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Imaging

Thomas Bodewein, Christoph Briese, Fabio Fiorani FZJ

Calibration procedures

Print the checkerboard pattern (Fig. 1) on a standard printer and fix (glue) it to a flat panel. Then, measure the size (x and y) of the squares to know their exact size.

Figure 1:  Checkerboard pattern

Size and dimension of the pattern can differ, as long as the same pattern is used for all images of one camera. For a good calibration, the number of squares along the x and y axis should be either even/odd or odd/even.

We recommend taking at least 20 pictures with different positions of the pattern in the images. Ensure that the pattern is also visible and covering the corners of the image frames to calculate possible lens distortion. The pattern has to be completely visible in every image. Fig.2 shows an example series of images used for calibration of the top-camera in the Screen House setup at IBG-2, Jülich.

Figure 2: Examples for different pattern positions, taken by the top camera

of Screen House imaging setup

For camera calibration, there are a number of software solutions available, e.g. Camera Calibration Toolbox for Matlab [1] or GML Camera Calibration Toolbox [2]. Another possibility is to write own software using e.g. the OpenCV library [3].

After loading the images, the calibration software should give you the following parameters for the camera:

  • Focal Length fc in pixel for x and y dimension
  • Principal point cc in pixel for x and y dimension
  • Skew coefficient alpha_c in degree
  • • Image distortion coefficents kc in a 5x1 vector

Note: Naming of the parameter can differ, according to the used software and literature. Based on the estimated parameter a distortion model for each camera can be calculated to cancel the effect of lens distortion in the images.

Image acquisition in a standard imaging cabinet” (Visser B.V, NL).

  •  The cabinet is illuminated by six 60 Watt halogen lamps. The imaging cabinet contains a motorized 360°-turntable and in three different positions a camera (Top-0°, Side-90°, Angle-45°).
  • The plants were positioned in the middle of the turntable and a 360° rotation was started.
  • The system was programmed to acquire one picture every 60°.
  • 6 pictures from different positions were recorded.
  •  Pictures from Top- and Side-Camera are analyzed (see “Screen House Image Processing Pipeline” in this document).
  • The “beginning position” of the plants on the turntable is changed in each of the three technical replicate series of the measurement.

Image segmentation and measured parameters

Image segmentation was done by using HSV-Segmentation as described in Walter et al 2007, [4]. Images were converted from RGB- to HSV color space and segmented by using a minimum and maximum threshold value for each single channel. Afterwards, the images have been cleaned up by closing holes in the segmentation and removing small objects (Fig. 4). This procedure is automated.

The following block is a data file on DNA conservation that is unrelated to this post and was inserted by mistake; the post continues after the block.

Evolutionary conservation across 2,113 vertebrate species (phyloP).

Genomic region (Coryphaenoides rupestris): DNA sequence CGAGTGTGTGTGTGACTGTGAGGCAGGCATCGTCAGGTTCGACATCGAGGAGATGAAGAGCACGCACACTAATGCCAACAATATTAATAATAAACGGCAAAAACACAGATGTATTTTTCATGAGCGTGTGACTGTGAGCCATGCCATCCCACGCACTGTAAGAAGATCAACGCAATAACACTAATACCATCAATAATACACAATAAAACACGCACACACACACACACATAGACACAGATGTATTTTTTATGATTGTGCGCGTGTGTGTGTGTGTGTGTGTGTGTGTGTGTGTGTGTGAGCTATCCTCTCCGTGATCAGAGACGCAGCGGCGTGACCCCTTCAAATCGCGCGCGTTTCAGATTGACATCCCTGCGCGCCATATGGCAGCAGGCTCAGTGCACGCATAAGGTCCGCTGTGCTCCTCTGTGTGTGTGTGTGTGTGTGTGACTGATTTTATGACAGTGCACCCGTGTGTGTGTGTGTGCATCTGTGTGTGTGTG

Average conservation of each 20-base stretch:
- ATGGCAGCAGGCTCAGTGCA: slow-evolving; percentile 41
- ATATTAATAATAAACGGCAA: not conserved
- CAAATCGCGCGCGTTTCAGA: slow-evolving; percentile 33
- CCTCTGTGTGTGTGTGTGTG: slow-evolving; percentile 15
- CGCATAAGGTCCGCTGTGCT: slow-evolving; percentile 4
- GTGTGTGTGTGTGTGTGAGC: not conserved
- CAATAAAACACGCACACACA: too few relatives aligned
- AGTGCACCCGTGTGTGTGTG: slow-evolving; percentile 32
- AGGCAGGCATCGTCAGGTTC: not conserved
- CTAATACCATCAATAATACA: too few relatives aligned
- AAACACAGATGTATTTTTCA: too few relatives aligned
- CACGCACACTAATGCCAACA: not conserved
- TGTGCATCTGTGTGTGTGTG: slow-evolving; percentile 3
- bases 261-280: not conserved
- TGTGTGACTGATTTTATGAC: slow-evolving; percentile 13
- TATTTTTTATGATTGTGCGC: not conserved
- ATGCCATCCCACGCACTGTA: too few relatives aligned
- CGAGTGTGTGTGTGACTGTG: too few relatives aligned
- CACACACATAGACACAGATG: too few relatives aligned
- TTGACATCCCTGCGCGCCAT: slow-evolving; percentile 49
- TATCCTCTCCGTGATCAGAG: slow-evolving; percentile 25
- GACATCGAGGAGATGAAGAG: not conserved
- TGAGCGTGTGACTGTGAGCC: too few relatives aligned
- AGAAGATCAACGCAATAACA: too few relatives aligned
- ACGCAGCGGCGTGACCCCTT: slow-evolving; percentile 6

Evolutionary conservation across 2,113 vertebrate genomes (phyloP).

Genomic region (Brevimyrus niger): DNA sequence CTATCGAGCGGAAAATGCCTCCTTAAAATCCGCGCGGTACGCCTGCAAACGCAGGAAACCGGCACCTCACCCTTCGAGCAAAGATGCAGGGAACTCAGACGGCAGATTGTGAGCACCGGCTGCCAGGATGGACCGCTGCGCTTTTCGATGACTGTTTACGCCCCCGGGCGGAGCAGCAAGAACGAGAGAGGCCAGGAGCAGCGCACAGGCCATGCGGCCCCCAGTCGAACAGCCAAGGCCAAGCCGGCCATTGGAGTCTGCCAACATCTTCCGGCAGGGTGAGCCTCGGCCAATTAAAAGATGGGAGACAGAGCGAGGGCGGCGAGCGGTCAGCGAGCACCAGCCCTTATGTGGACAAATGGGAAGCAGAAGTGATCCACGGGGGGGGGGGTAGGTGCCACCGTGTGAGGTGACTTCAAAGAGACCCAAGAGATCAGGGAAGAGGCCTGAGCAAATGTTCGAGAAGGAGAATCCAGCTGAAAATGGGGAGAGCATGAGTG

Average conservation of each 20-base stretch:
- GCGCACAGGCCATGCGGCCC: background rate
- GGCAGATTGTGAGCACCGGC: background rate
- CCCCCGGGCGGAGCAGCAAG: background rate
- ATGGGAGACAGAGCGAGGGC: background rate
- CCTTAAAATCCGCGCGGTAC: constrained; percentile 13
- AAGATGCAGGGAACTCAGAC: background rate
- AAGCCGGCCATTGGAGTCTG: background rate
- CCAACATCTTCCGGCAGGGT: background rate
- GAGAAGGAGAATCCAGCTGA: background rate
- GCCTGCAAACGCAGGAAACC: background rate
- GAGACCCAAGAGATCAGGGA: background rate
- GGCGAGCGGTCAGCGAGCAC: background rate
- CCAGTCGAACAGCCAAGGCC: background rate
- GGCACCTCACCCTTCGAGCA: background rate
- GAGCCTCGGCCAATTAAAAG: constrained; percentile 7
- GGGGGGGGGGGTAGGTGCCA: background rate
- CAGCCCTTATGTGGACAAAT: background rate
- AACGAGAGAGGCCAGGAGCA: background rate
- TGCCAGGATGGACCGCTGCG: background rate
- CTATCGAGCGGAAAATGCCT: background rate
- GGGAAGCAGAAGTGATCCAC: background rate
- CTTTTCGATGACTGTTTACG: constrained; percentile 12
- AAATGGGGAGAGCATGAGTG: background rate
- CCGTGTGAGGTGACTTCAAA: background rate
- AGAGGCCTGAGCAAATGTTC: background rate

Based on the segmented images, the following parameter can be measured 3:

Projected Leaf Area: The number of pixels A belonging to the plant in the image, given by segmentation.

Plant Height: Height of the plant without pot in pixel or cm in images from side camera.

Contour Length: Length of the contour L from the plant in the image. A Pixel is considered as belonging to the contour if at least one of its neighbor pixels is designated as background. If there is another contour pixel in the 4-connected-neighbourhood of the pixel, the contour-length is increased by 1, otherwise by √2.

Area to Contour: Pixel Area divided by Contour length.

Gravity Center: Center of Gravity of the segmented pixel in the image.

Area Coverage: Relation of the plant area to the area of their convex hull.

Note that with the same data set additional geometrical parameters could be calculated, such as eccentricity, and also ‘biovolume’ [5].

 

Figure 3. Schematic representation of Screen House image processing pipeline. Note that color conversion is only needed, if the images are taken in raw- or bayer-pattern format. Undistortion is also only needed if there is a significant effect of lens distortion in the image data.

References

[1] Camera Calibration Toolbox for Matlab, http://www.vision.caltech.edu/bouguetj/calib_doc/

[2] GML Camera Calibration Toolbox, http://graphics.cs.msu.ru/en/node/909

[3] OpenCV, the Open Source Computer Vision Library, http://opencv.willowgarage.com/wiki/

[4] Walter et al, Dynamics of seedling growth acclimation towards altered light conditions can be quantified via GROWSCREEN: a setup and procedure designed for rapid optical phenotyping of different plant species, New Phytologist, 2007

[5] http://www.lemnatec.com/sites/default/files/application-sheets/2009/12/27/66_Influence_of_alignment_on_biovolume.pdf


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